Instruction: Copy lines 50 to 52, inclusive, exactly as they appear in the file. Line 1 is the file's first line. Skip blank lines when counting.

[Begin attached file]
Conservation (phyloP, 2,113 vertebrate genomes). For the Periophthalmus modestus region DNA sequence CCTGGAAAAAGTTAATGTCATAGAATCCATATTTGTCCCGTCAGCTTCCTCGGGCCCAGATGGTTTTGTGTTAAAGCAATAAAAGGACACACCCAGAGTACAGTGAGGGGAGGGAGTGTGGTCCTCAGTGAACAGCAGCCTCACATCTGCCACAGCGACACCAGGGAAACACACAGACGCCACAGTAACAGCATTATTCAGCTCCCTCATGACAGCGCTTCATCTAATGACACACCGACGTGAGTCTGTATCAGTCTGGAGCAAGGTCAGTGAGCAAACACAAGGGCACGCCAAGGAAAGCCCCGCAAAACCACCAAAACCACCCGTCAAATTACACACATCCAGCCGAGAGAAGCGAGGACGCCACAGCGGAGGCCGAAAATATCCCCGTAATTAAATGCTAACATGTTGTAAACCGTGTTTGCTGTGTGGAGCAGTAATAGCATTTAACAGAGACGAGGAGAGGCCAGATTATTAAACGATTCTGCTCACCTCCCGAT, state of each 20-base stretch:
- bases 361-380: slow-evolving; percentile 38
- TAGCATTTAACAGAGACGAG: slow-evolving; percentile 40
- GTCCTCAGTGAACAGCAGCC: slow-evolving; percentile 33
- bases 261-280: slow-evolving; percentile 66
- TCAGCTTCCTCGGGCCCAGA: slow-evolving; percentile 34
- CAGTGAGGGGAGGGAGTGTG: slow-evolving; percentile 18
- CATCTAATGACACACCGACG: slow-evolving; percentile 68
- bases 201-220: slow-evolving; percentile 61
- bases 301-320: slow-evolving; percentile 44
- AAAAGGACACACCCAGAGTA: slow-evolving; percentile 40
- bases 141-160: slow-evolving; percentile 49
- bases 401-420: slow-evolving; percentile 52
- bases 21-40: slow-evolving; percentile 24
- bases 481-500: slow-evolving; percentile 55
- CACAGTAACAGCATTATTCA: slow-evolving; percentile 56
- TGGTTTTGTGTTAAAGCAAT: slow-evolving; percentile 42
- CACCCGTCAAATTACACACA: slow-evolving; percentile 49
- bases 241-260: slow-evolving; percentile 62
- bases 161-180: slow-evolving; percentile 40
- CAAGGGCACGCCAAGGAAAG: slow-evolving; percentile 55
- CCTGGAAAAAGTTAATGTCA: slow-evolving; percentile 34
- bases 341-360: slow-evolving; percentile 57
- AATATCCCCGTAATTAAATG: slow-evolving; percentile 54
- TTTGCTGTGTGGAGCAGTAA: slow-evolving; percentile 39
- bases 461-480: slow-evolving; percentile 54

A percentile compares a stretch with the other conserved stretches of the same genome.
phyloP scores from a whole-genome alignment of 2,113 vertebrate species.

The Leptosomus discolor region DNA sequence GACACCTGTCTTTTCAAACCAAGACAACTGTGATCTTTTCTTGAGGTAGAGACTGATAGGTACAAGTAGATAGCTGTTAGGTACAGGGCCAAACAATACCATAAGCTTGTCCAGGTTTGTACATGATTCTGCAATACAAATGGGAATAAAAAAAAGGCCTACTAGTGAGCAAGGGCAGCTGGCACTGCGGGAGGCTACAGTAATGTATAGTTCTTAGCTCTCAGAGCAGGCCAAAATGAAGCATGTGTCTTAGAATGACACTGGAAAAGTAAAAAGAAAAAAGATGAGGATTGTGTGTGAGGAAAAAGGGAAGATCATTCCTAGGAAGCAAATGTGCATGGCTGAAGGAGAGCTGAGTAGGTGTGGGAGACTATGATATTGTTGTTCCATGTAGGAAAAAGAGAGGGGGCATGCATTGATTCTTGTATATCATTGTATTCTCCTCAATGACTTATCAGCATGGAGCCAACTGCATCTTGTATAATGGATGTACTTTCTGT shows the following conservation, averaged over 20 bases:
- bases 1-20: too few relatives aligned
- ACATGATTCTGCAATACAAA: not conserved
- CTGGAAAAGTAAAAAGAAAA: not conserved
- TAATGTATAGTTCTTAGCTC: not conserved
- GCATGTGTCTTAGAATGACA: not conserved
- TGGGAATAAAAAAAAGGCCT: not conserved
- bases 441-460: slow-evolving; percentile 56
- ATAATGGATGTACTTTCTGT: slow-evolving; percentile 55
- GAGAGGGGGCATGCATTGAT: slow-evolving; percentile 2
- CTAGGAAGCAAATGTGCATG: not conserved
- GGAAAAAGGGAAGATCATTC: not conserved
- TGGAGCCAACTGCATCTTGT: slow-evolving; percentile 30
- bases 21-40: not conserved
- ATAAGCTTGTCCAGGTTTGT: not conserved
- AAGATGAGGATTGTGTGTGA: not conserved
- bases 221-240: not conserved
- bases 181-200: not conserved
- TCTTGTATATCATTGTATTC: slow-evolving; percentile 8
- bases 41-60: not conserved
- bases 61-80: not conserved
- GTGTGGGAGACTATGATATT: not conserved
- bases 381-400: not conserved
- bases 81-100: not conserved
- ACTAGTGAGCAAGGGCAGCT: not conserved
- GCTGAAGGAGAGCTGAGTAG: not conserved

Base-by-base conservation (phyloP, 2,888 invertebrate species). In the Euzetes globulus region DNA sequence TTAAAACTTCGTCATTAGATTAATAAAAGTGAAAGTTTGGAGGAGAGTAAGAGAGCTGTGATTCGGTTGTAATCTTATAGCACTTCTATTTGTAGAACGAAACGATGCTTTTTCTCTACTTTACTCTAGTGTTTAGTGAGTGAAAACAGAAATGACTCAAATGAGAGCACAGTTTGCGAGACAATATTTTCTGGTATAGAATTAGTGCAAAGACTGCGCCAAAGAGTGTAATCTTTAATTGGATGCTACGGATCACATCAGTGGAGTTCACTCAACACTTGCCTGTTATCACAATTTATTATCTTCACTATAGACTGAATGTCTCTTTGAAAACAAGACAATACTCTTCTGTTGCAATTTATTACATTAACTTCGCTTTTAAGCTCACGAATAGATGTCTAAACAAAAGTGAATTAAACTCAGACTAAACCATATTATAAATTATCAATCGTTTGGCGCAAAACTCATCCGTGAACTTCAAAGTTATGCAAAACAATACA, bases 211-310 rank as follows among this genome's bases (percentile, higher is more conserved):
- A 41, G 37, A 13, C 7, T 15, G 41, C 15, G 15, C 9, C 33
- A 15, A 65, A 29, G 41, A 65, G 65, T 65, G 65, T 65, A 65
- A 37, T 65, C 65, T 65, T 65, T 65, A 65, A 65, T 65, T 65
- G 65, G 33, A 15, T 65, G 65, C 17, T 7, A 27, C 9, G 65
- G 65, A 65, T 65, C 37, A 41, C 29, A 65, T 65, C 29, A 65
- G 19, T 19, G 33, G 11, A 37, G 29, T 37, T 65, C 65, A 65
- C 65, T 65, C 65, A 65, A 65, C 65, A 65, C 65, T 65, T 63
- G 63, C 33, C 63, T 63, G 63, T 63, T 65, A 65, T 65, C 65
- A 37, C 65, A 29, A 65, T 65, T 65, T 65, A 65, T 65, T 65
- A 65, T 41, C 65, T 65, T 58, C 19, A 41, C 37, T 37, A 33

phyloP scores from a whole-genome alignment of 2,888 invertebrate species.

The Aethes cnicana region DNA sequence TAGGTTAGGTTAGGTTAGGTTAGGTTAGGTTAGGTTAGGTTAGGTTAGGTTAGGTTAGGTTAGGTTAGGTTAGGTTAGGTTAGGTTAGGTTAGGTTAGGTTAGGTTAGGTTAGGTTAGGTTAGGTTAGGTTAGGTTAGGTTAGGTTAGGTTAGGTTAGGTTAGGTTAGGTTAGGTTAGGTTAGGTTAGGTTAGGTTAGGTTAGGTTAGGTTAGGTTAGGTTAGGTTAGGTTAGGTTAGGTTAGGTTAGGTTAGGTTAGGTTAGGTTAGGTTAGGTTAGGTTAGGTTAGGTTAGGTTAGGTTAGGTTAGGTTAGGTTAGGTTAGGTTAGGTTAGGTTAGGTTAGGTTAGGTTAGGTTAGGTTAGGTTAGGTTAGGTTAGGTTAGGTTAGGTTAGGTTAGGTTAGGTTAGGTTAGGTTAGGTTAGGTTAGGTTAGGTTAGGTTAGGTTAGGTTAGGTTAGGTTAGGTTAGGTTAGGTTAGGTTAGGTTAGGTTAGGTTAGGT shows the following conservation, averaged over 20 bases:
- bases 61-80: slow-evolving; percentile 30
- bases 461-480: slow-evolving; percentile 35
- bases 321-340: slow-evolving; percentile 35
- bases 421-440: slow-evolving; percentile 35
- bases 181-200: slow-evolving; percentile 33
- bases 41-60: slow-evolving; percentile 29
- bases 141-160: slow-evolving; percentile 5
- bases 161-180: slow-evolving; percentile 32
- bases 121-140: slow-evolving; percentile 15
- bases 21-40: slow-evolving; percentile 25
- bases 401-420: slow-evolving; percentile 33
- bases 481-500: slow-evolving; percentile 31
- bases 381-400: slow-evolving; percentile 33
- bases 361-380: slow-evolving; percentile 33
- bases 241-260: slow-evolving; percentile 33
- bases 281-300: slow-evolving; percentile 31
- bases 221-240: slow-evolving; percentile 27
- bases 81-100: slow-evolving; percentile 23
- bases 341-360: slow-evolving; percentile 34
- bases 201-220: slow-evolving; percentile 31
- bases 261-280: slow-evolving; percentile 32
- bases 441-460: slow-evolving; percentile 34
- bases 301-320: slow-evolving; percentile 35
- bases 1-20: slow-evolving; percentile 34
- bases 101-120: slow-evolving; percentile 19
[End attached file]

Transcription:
- GTGTGGGAGACTATGATATT: not conserved
- bases 381-400: not conserved
- bases 81-100: not conserved